Schwannomas may occur on any of the lower cranial nerves. The facial and trigeminal nerves are more frequently affected than the bulbar nerves . These lesions may occur entirely within the CPA but, in the case of trigeminal schwannomas, dumbbell extension through Meckel's cave into the middle cranial fossa is usual.
Cerebellopontine angle arachnoid cysts are rare and often present with headache and ataxia, rather than cranial nerve compression syndromes. If symptoms are few, observation is advocated. However, symptomatic lesions require treatment. This is most safely met through a wide fenestration procedure rather than excision or shunting .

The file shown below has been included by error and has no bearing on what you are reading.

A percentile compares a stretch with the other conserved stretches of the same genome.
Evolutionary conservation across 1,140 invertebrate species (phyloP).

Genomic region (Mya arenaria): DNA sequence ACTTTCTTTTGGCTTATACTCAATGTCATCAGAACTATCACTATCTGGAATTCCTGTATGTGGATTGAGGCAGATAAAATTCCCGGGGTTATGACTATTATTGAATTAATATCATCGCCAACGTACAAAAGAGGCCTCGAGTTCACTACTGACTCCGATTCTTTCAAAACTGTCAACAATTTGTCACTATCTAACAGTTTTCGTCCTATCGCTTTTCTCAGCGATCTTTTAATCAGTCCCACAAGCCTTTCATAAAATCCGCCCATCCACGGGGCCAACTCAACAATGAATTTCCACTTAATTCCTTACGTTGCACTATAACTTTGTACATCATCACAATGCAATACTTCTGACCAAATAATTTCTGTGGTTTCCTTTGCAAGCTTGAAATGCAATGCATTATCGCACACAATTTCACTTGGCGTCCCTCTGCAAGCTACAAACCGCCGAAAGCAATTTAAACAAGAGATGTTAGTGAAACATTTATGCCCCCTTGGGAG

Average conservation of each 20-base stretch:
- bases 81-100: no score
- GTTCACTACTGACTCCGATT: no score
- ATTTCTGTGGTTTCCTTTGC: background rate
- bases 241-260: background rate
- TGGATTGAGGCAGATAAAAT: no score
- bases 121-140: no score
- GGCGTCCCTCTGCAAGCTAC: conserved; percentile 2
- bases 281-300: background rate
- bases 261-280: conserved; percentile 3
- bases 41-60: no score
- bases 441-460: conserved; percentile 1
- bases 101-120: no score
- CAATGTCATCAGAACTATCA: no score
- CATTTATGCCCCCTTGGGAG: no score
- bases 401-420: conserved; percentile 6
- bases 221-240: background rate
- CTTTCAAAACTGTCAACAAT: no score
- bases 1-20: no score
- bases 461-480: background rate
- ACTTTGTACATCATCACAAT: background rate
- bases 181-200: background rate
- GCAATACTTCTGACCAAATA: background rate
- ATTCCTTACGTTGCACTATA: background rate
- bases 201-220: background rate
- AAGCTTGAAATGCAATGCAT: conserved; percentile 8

Basilar artery ectasia and posterior circulation aneurysms can present as a mass in the CPA. With modern imaging techniques and careful history taking these lesions should be recognised at a stage that enables appropriate neurovascular management to be directed at them.
The foramen of Luschka provides a communication between the fourth ventricle and the CPA. In view of this, lesions of the ventricular system, such as ependymomas, choroid plexus tumors and dermoid tumors, may protrude into the CPA. Presentation may be related to cranial nerve compression, mass effect or hydrocephalus. Other rare tumors of the CPA include chordomas, haemangioblastomas, metastases and lipomas. Whilst MRI findings may provide diagnostic information, an accurate pre-opera-tive diagnosis is often not possible.
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